We’ve been giving Bub a jelly bean every time he goes pee on the potty.
This reward system would be a lot more effective if he actually ate the jelly beans. He did try one, and then spit it back out again, gagging. But he still likes them – when I give him one he rolls it between his finger and thumb, places it carefully in his ear, and looks startled when I scream and pull it out again. Eventually, he gets distracted and leaves it on the floor.
That’s where the Pie comes in.
Unlike her brother, the Pie loves jelly beans. She will sit on the potty, straining with all her might to produce a tiny little dot of poo and then jump up saying, “I did it! I want a jello bean!”
She gets one every time her brother does, of course, in addition to the ones she scavenges from under the coffee table after Bub has abandoned them. Yesterday, she found a little cherry-red bean on the kitchen floor. I had warned Bub repeatedly that he needed to put it in his mouth (not his ear), or else Pie would get it, but he took that advice in the spirit of philosophical dissent with which he receives all such words of counsel. So when Pie found her rightful booty, I hesitated, fatally.
“Whose jelly bean is that?” I asked her in a warning tone.
She froze, closing her fist over the contraband and looking carefully away from it. “It’s mine?” she said hopefully.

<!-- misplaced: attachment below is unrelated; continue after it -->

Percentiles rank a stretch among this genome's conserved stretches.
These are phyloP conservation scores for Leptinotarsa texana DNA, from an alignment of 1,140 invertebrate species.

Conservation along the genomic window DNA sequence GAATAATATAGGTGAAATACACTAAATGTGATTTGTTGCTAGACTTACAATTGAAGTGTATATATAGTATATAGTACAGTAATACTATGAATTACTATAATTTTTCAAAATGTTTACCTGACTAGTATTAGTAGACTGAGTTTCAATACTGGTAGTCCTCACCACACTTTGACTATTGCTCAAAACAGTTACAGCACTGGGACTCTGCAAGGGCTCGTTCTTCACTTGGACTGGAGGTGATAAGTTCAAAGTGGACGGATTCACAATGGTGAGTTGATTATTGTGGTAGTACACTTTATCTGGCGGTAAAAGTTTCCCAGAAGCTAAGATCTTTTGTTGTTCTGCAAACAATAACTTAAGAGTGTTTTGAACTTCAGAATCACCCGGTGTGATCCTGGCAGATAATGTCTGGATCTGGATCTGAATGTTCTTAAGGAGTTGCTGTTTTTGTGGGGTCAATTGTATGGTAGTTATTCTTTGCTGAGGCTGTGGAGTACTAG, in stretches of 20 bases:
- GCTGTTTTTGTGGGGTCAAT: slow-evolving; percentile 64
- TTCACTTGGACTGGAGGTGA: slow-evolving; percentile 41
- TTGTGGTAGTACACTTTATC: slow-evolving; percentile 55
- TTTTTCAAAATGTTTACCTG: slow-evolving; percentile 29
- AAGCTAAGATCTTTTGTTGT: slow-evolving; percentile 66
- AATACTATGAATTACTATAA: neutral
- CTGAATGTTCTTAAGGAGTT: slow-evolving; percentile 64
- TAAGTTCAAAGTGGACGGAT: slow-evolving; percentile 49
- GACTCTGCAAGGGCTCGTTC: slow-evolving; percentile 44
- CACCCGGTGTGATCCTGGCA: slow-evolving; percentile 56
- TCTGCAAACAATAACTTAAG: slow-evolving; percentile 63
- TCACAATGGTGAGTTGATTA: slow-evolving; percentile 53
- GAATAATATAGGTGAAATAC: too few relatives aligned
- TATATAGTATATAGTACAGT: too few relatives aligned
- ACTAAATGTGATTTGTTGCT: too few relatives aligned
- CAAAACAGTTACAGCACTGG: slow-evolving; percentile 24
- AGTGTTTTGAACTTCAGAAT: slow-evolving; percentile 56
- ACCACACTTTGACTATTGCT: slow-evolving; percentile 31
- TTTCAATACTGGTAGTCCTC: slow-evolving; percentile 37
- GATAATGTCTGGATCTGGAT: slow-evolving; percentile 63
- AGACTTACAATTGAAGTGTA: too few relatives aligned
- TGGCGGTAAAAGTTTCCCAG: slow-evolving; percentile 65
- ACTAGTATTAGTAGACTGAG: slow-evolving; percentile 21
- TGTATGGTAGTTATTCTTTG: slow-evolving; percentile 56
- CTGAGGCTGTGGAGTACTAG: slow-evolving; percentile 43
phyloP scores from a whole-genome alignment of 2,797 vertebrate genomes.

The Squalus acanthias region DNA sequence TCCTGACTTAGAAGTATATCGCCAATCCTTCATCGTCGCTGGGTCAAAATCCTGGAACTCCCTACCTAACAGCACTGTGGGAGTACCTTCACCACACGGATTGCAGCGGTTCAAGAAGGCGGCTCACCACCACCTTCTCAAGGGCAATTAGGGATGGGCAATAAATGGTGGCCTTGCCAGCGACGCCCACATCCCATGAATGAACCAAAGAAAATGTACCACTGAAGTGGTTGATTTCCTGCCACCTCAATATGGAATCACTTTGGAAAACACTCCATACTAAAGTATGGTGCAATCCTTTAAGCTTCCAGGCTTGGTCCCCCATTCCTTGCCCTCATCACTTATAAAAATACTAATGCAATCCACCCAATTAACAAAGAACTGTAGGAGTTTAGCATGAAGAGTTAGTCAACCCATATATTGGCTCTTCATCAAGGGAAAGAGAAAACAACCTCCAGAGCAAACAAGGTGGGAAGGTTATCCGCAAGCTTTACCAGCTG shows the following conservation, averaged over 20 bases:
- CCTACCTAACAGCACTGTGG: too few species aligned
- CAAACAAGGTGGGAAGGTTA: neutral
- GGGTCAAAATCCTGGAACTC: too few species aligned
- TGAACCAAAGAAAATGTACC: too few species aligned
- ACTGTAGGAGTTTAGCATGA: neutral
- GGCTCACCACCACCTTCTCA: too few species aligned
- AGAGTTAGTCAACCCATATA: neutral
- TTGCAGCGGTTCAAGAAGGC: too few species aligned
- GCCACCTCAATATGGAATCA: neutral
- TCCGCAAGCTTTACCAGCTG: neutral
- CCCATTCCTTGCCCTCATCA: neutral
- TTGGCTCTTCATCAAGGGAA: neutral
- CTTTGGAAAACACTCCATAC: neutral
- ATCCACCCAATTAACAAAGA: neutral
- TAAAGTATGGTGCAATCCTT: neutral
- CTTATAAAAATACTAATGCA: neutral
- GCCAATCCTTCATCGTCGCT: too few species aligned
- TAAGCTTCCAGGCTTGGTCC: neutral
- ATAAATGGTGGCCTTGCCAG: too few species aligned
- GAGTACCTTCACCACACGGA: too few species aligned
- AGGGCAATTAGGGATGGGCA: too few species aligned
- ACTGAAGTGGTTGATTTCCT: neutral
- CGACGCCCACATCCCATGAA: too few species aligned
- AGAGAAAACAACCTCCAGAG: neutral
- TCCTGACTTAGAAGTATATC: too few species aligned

“I think it’s Bub’s jelly bean,” I admonished. “You should give it back to him.”
“No,” she objected mildly, “It’s mine.” Then, with a sudden movement, she popped it in her mouth, just as Bub came into the kitchen.
His face was a mask of horror. “You, you, you – you stole it!” he spluttered, aghast.
Pie chewed vigorously. “It’s gone!” she announced at last.
And some people thought stealing the duck was bad.
Happy birthday, little Pie! You are lying and stealing, discovering your desires and pursuing them with vigour. “I want a yellow shirt!” you announced yesterday when I found you in your crib, stripped down to a diaper and pointing insistently at the dresser. “I want a hockey stick!” you told your dad, when he asked what you wanted for your birthday. “I want a jello bean!” you announce periodically throughout the day, gazing longingly at the kitchen cupboards.
The only thing stronger than your sense of greed is your powerful sense of self. “I’m Cate!” you announce confidently whenever confused grown-ups ask nonsensical questions like “Are you a sweetie? Are you my little girl? Are you a Pie?” No. You’re Cate. You wear the name I chose for you with panache, wholly unaware that so essential a part of your identity could have been selected by another, long before you were born.
The birthday girl ... and her hockey stick.